Accuracy and reliability of the expected root position setup methodology to evaluate root position during orthodontic treatment

Introduction

Current methods to evaluate root position either are inaccurate (panoramic radiograph) or expose patients to relatively large amounts of radiation (cone-beam computed tomography [CBCT]). A method to evaluate root position by generating an expected root position (ERP) setup was recently reported but has not been validated. The purpose of this study was to quantitatively assess the accuracy and reliability of the ERP setup with adequate statistical power.

Methods

This retrospective study included 15 subjects who had completed phase 2 orthodontic treatment. An ERP setup was generated for all patients after treatment. The ERP setup was compared with the posttreatment CBCT scan, which served as the control. The mesiodistal angulation and buccolingual inclination of all teeth in both the ERP setup and the posttreatment CBCT scan were measured and compared. Bland-Altman analysis was used to assess interoperator reliability, intraoperator reliability, and agreement between the ERP setup and the posttreatment CBCT scan.

Results

Bland-Altman plots showed high interoperator and intraoperator reliabilities. These plots also showed strong agreement between the ERP setup and the posttreatment CBCT scan; 11.8% of teeth measured for mesiodistal angulation and 9.6% of teeth measured for buccolingual inclination were outside the ±2.5° range of clinical acceptability.

Conclusions

We validated that the method to generate an ERP setup to evaluate root position for posttreatment orthodontic assessment is accurate and reliable.

Highlights

  • A method to evaluate root position with minimal radiology was assessed.

  • The expected root position setup was compared with the posttreatment CBCT scan.

  • The generated expected root position setup accurately depicted root position.

  • No radiation in addition to the pretreatment CBCT scan was required for this approach.

The objective of orthodontic treatment is to position teeth (crown and root) ideally, in a stable, esthetic, and functional occlusion. The guidelines that orthodontists often follow to achieve this optimal occlusion are Andrews’ 6 keys to normal occlusion. Of the 6 keys, 4 (molar relationship, rotations, spaces, and occlusal plane) depend solely on crown position. The other 2 (mesiodistal angulation and buccolingual inclination) depend on both crown and root positions because of variations in crown morphology, inconsistencies in crown-root angulation, and short crown length relative to root length.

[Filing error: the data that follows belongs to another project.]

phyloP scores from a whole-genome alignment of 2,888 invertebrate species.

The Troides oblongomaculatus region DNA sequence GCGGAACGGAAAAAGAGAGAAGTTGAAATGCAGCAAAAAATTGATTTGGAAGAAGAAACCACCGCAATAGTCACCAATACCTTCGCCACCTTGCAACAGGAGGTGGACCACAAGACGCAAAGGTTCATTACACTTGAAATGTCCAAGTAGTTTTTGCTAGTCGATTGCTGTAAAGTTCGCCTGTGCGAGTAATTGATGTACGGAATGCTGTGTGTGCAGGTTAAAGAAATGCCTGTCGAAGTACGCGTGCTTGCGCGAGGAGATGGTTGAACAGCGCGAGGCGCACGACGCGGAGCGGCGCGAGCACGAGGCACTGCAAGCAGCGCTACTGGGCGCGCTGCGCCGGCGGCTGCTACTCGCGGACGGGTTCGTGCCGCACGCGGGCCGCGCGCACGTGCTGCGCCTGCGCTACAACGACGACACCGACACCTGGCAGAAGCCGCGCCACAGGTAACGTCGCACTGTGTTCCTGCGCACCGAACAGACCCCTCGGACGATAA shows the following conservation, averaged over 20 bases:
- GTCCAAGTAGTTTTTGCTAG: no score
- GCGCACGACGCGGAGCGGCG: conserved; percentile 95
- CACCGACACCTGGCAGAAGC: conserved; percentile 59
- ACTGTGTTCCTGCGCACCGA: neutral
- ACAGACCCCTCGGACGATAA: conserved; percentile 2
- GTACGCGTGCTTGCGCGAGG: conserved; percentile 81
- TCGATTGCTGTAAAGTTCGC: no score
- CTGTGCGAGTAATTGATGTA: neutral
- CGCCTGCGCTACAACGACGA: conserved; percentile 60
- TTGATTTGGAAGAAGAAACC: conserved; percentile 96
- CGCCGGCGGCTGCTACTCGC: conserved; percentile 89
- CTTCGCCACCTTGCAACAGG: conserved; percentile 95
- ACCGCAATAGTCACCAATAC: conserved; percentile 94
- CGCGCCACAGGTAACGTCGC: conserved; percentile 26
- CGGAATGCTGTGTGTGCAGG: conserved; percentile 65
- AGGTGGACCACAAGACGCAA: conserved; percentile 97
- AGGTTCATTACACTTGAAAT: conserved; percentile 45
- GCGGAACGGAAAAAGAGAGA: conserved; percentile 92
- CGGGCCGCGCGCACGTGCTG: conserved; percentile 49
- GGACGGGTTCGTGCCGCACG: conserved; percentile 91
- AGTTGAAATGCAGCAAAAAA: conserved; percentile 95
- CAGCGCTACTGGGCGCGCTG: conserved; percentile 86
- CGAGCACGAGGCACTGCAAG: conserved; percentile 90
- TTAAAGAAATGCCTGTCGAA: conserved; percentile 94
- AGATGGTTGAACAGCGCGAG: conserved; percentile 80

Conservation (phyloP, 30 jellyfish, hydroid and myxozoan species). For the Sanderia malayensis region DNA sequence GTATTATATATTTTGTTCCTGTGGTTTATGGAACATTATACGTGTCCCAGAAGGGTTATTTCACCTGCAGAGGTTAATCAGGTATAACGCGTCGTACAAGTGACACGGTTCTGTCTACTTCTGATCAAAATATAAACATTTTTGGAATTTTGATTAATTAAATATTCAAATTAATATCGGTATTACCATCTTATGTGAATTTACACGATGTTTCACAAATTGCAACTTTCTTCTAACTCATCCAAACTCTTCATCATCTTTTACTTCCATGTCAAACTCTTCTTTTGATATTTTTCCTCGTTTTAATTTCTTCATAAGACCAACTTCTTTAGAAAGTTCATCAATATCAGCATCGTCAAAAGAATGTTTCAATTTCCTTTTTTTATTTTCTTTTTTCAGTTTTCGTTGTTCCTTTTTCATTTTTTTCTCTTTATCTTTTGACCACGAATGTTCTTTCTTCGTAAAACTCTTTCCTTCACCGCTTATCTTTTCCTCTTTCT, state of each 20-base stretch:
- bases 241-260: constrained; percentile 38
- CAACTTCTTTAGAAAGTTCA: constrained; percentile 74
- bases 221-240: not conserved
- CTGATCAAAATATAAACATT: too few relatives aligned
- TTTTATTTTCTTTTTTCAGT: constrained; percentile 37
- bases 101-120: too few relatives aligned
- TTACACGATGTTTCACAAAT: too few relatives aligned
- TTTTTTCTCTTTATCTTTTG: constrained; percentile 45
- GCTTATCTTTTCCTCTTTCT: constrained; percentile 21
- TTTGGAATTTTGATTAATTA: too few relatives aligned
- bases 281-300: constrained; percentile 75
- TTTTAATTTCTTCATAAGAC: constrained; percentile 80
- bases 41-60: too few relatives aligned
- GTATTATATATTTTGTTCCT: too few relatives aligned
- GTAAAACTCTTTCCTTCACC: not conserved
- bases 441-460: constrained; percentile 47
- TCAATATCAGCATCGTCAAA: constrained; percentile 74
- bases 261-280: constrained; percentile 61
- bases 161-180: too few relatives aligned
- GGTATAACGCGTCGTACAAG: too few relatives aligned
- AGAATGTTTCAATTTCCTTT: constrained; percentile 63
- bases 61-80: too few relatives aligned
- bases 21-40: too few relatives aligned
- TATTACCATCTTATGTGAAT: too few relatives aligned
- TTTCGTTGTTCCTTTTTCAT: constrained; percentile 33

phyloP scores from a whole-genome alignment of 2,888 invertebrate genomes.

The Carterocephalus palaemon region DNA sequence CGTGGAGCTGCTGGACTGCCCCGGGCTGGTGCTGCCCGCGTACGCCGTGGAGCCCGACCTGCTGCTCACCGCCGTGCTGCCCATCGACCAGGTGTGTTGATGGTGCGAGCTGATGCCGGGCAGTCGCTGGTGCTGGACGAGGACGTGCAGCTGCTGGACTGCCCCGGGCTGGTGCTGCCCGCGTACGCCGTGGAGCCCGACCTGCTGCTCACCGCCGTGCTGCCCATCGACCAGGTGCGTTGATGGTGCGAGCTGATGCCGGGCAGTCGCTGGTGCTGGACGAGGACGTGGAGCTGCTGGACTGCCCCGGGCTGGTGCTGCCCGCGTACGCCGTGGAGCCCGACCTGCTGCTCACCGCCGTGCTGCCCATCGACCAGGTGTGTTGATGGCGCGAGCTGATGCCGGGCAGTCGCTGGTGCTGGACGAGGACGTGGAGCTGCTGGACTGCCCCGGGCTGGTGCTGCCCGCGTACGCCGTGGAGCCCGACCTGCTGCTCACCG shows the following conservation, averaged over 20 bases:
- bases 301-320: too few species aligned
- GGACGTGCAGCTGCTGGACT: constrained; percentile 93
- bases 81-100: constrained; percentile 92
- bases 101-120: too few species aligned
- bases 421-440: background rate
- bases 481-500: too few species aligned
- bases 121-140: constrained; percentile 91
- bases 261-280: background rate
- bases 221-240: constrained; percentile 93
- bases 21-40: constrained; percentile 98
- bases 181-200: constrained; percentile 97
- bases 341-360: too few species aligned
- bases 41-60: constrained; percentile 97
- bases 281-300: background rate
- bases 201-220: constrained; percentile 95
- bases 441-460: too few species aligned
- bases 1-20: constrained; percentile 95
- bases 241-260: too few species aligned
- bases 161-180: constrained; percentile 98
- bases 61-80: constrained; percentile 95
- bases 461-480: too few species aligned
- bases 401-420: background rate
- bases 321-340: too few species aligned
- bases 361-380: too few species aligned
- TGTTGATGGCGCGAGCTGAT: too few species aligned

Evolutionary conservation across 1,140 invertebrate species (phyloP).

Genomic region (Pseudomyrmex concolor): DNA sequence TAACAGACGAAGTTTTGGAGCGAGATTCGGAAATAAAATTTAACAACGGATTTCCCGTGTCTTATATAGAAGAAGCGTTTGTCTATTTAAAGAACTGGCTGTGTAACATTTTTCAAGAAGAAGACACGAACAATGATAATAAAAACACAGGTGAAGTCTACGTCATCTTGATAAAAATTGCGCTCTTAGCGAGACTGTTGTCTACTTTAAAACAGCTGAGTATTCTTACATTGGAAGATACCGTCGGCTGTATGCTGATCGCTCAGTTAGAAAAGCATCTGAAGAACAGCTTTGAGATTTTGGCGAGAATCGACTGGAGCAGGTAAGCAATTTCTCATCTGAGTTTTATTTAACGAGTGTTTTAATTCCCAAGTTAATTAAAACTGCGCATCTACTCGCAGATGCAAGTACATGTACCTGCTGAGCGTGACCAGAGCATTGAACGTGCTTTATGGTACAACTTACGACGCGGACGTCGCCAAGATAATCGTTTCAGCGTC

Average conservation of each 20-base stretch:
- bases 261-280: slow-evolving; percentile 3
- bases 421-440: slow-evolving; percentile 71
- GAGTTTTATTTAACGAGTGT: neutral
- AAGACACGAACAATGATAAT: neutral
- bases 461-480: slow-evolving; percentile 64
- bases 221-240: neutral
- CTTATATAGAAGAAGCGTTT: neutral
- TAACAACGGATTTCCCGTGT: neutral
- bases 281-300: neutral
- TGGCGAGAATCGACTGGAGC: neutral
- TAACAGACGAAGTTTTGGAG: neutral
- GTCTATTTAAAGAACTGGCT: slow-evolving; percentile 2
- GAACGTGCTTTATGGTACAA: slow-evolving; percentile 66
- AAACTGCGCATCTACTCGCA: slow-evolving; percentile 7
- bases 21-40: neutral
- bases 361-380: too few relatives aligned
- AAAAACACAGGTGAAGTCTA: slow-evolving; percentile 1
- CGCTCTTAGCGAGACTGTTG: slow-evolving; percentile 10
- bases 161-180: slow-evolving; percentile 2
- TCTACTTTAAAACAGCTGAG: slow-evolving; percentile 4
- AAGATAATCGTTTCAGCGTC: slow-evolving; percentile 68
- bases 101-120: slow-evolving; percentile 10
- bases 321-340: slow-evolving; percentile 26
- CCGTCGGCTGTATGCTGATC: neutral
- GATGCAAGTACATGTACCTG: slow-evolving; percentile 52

Achieving satisfactory root position during orthodontic treatment is essential for optimal restorative treatment, periodontal health, and occlusal function. Previous reports have demonstrated that restorative or periodontal treatment may be compromised if roots of adjacent teeth are positioned too close to one another. Root proximity in which the adjacent roots are apart by 1.0 mm or less has been shown to result in poorly shaped gingival embrasures, jeopardized health of the interproximal space, horizontal bone loss, and more rapid periodontal breakdown. In addition, accurate root placement and parallelism are important to produce proper occlusal and incisal functions and to distribute occlusal forces.

Root position during orthodontic treatment is evaluated through x-rays, most commonly in the form of a panoramic radiograph. A 2008 survey of American orthodontists in the Journal of Clinical Orthodontics reported that 67.4% of respondents took progress panoramic radiographs, and 80.1% of respondents took posttreatment panoramic radiographs to monitor and finalize root position. However, panoramic radiographs are not ideal for evaluating root position, since previous studies have determined that they are inaccurate in depicting root position because of distortions and projection effects due to the nonorthogonal x-ray beams directed at the teeth. In addition, prior studies have reported that radiographic techniques should be able to evaluate root angulations with an accuracy of 2.5° in either direction to be considered clinically acceptable; yet panoramic radiographs depict 53% to 73% of root angulations outside this clinically acceptable range.